Insular Decision Making in the Board Room: Why Boards Retain and Hire Substandard CEOs

Authors

  • Meg Adachi-Sato

    1. Royal Melbourne Institute of Technology University
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    • I am extremely grateful to Richard A. Braun, Hideshi Itoh and Kazuya Kamiya for their invaluable advice and constructive comments during the early stages of this research. I thank two anonymous referees, Ricardo Alonso, Bruce Chapman, Harrison Cheng, Leslie Hannah, Andrew Macrae, John Matsusaka, Chris Orme, Hiroshi Osano and Pierre Picard for helpful comments and suggestions on this paper. I also acknowledge the comments of students in the ECON 604 Game Theory course offered at the University of Southern California along with participants in seminars at the University of Southern California, Tokyo University, Hitotsubashi University and Australian National University. This paper was supported by the Global Center of Excellence (COE) Program, ‘The Research and Training Center for New Development in Mathematics’.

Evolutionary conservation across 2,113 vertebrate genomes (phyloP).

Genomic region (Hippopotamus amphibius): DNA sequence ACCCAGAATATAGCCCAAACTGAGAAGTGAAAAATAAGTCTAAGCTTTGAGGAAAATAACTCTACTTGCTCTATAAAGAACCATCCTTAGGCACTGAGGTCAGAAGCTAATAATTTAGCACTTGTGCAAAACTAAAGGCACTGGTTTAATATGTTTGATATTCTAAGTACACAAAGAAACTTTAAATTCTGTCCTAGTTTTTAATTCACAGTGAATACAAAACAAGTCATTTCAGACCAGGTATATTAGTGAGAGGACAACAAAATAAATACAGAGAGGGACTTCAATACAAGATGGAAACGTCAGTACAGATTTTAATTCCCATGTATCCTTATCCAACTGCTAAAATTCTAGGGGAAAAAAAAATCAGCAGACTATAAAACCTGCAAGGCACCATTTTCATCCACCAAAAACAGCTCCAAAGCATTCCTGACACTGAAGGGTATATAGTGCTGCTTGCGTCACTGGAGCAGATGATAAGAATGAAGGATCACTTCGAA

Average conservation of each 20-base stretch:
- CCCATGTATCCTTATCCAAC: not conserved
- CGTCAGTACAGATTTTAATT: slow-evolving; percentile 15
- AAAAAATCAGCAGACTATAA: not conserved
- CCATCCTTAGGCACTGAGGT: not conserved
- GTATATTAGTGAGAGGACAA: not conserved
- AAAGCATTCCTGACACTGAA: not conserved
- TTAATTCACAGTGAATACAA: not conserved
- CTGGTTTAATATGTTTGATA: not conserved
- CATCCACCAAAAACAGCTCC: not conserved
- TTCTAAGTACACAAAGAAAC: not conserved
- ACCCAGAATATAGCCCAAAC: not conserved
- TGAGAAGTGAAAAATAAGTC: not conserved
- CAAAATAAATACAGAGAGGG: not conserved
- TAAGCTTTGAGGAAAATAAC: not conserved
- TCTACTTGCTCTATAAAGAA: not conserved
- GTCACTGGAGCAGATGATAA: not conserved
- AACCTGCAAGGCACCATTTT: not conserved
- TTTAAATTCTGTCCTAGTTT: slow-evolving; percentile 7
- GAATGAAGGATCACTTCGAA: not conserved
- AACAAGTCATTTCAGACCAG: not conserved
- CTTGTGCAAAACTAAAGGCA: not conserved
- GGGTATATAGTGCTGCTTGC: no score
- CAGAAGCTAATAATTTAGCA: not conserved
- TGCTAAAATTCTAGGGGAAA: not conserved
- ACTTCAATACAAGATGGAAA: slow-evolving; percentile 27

Abstract

This paper explores why a corporate board often fails to replace a substandard CEO. I consider the situation in which the incumbent CEO and directors make decisions in the absence of the new CEO. I show that the board and the CEO maximize the expected utilities of the negotiating parties that do not include the expected utility of the potential CEO. This sometimes results in the retention of an inefficient CEO. I argue this same logic provides a theoretical explanation for how a new CEO is chosen in relation to both the voluntary and enforced replacement of an existing CEO.

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